knit

[ nit ]
/ nɪt /

verb (used with object), knit·ted or knit, knit·ting.

verb (used without object), knit·ted or knit, knit·ting.

noun

QUIZZES

WHO SAID IT: A QUIZ ON PRESIDENTIAL WIT AND WISDOM

Think you know your presidents? Take this quiz and see if you can match the style, wit, and ideology of these memorable lines to the right POTUS.
Question 1 of 9
“I do believe that the buck stops here, that I cannot rely upon public opinion polls to tell me what is right. I do believe that right makes might and that if I am wrong, 10 angels swearing I was right would make no difference.”

Origin of knit

before 1000; Middle English knitte,Old English cnyttan to tie; cognate with German knütten;see knot1

OTHER WORDS FROM knit

knit·ta·ble, adjectiveknitter, nounpre·knit, verb (used with object), pre·knit·ted or pre·knit, pre·knit·ting.re·knit, verb, re·knit·ted or re·knit, re·knit·ting.
Dictionary.com Unabridged Based on the Random House Unabridged Dictionary, © Random House, Inc. 2020

Example sentences from the Web for knit

British Dictionary definitions for knit

knit
/ (nɪt) /

verb knits, knitting, knitted or knit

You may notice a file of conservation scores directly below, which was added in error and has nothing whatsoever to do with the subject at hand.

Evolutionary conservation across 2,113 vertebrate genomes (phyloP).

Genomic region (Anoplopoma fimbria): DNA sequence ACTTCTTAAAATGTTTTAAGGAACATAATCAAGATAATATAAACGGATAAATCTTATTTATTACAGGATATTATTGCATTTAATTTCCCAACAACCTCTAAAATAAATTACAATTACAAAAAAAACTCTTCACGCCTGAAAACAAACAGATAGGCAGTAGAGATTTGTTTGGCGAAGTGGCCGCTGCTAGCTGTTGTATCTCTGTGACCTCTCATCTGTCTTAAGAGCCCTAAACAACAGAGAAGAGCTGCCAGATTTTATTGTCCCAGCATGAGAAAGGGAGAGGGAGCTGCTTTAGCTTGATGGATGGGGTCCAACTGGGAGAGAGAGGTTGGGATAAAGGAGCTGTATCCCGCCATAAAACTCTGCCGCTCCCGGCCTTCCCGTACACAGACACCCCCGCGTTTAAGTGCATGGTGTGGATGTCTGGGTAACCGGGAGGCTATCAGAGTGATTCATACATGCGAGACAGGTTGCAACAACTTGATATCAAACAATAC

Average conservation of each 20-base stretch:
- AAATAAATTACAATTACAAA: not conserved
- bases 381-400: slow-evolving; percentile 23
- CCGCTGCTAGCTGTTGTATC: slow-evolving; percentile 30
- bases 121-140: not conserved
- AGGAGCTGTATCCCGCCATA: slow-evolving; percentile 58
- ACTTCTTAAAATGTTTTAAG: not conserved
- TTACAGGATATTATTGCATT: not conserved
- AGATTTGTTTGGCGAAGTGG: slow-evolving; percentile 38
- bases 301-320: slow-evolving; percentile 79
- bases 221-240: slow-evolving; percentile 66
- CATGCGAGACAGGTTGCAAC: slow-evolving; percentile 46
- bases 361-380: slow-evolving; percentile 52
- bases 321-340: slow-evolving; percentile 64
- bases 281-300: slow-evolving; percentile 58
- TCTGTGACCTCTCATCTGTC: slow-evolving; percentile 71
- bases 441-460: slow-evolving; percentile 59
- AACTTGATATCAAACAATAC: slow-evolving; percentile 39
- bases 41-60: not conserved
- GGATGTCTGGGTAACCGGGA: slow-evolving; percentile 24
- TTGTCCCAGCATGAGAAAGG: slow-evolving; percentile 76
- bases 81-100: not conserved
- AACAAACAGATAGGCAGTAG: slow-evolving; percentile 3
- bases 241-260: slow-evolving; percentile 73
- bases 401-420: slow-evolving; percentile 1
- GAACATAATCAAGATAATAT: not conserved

to make (a garment, etc) by looping and entwining (yarn, esp wool) by hand by means of long eyeless needles (knitting needles) or by machine (knitting machine)
to join or be joined together closely
to draw (the brows) together or (of the brows) to come together, as in frowning or concentrating
(of a broken bone) to join together; heal

noun

  1. a fabric or garment made by knitting
  2. (in combination)a heavy knit

Derived forms of knit

knittable, adjectiveknitter, noun

Word Origin for knit

Old English cnyttan to tie in; related to Middle Low German knütten to knot together; see knot 1
Collins English Dictionary - Complete & Unabridged 2012 Digital Edition © William Collins Sons & Co. Ltd. 1979, 1986 © HarperCollins Publishers 1998, 2000, 2003, 2005, 2006, 2007, 2009, 2012